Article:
This application note from ESS provides a great outline for the output stage that we could use in our audio interface. It also confirms that the AD797 operational amplifier is better suited than the LME49710 found in some lower-end DAC circuits.
The Pulsar Clock used on the DAC part of our audio interface will be mounted on a DIP-14 socket, so that it can be upgraded easily. Now, we need to figure out the best way to drive it. Also, I’m not sure how the master clock’s signal should be dispatched to our 9 ES9018 digital-to-analog converters…
As far as I can tell, many digital-to-analog converters do not include operational amplifiers on output lines. If you want them, you need to use this mod. Keeping with our no-limits approach, I’ve decided to add them to all our input and output lines. On the output side, the AD797 seems to be the default option with the ES9018, but I’m wondering if an OPA627 or OPA637 could be more suited.
In our initial design, the operational amplifiers will be used by default. But in future revisions, we will allow them to be by-passed, most likely by using some relays. This will be especially useful when connecting microphones to the analog audio inputs.
Slowly but surely, I am starting to undertand how the XMOS multicore microcontroller could be put to good use in our architecture. Since we now have a totally balanced design with dedicated ADC and DAC converters for every audio input and output, it makes sense to pair them with dedicated microcontrollers. This would free up the Zynq from any audio interfacing work, while being able to control our 17 audio converters individually.
On the audio input side, both the XMOS device associated to any given stereo audio input and the Zynq MPSoC would be connected to the same ADC converter output. On the audio output side, the XMOS device and the Zynq would be connected to the same DAC converter input. This would give our mesh of 17 XMOS devices direct access to the raw digital audio inputs and outputs.
From there, the 17 XMOS devices (XLF210 most likely) would be connected to a larger XMOS device used as primary audio interface (XEF216 most likely). This interface would be implemented using this reference design, thereby providing the following features:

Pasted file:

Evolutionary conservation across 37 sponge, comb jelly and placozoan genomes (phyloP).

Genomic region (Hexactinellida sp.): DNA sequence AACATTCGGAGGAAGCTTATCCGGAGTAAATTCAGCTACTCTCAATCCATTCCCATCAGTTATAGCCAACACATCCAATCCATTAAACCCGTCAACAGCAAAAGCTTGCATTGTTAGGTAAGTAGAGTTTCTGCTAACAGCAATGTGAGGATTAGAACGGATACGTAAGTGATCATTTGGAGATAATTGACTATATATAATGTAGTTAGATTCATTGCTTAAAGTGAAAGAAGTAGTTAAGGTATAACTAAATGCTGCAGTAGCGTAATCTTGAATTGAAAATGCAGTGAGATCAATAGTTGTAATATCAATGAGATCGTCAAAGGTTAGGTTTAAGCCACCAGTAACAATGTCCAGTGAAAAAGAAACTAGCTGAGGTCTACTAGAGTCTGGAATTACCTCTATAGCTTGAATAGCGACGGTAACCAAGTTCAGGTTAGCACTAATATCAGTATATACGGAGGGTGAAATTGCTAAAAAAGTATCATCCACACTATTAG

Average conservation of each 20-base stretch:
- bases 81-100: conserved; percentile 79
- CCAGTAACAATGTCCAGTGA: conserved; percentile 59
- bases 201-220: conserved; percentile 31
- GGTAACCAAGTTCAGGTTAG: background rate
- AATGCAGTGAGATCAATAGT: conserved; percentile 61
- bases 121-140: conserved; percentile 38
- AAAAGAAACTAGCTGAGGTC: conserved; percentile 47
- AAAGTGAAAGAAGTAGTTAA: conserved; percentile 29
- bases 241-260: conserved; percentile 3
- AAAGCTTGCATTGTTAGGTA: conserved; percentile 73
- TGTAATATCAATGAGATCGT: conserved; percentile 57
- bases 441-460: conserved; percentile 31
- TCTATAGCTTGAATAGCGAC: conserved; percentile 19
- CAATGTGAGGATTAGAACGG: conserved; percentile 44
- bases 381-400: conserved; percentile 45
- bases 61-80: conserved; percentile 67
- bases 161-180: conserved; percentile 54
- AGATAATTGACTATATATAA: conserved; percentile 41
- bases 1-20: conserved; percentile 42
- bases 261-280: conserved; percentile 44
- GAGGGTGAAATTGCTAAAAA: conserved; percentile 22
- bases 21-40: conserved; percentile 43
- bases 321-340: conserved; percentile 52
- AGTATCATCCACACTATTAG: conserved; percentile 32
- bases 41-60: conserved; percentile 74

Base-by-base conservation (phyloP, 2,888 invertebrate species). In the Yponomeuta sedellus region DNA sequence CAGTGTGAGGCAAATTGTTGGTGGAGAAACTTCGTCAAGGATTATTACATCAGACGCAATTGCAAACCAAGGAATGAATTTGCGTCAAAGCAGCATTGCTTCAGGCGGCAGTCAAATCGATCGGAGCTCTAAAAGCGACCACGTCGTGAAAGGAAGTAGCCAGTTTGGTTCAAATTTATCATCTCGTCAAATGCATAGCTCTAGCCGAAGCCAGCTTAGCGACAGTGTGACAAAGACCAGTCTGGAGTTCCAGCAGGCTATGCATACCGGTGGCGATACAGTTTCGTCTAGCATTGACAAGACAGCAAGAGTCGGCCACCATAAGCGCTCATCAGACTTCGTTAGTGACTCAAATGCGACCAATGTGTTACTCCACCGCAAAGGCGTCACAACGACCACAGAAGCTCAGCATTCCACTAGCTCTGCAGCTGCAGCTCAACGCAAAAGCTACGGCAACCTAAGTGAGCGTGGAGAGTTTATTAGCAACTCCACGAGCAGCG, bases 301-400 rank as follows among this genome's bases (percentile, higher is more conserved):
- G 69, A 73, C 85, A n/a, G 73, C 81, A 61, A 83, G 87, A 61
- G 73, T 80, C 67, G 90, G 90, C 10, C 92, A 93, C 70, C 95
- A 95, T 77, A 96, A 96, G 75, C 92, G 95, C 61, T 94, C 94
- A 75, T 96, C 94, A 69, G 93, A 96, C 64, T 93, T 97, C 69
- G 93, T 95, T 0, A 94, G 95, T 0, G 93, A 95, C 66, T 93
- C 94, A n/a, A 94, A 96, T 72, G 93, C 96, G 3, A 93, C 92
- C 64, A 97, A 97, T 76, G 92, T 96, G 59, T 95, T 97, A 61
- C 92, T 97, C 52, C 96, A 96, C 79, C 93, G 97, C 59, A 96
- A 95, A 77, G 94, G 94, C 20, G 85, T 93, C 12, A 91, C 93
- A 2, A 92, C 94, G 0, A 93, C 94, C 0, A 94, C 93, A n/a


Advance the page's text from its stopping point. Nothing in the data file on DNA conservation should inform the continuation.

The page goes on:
- S/PDIF optical/coaxial input
- S/PDIF optical/coaxial output
- ADAT input and output
- MIDI input and output
- USB Audio Class 2.0
- Gigabit Ethernet with AVB
The XMOS devices would be connected to the Zynq in a couple of ways: first, we would use their JTAG interfaces in a daisy-chained fashion for programming; second, we would use dedicated I/Os on the XMOS and Zynq sides for exchanging digital audio signals between the two. In a perfect world, this would be achieved by implementing the xCONNECT protocol on the FPGA side. Bad news: this is far from trivial. Good news: we do not need it initially.
Last but not least, we would use a similar architecture for CV inputs and outputs, using one XMOS device for CV inputs, and another one for CV ouputs. These would be connected to the ADC converters (AD7606), DAC converter (AD5360) and Zynq MPSoC in a fashion similar to the one described above.
Learn more about the full project on its website.
After further consideration, I have decided to keep the ATmega328 microcontrollers for bargraphs, keypad, and portplate. But instead of connecting them over USB, I will use the Zynq’s SPI interface. This is made possible by the fact that we do not need a lot of bandwidth between the Zynq and these boards, nor a very low latency. As a result, it will remove the need for USB interfaces on the MCU side, and USB hubs on the MPSoC side. The SPI interface will be used both for programming the MCU (In System Programming) and for full duplex communication, using the Zynq as master.
For generating 1.2V, we will use the ADM7154.
Here is what our power regulator boards will look like. We will be using the ADM7150, but the input, output, and intermediate VREG lines will use a trio of capacitors mounted in parallel, instead of a single capacitor. Each line will have a 100μF tantalum capacitor, a 10μF XR7, and a 100nF C0G. This should help achieve the best possible results. Also, the two capacitors connected to the bypass line will be adjusted in order to tune the system. During the development phase, this tuning will be achieved by using some additional jumpers that will be removed on the final boards in order to make them as small as possible.
I’m really, really happy to have this part figured out…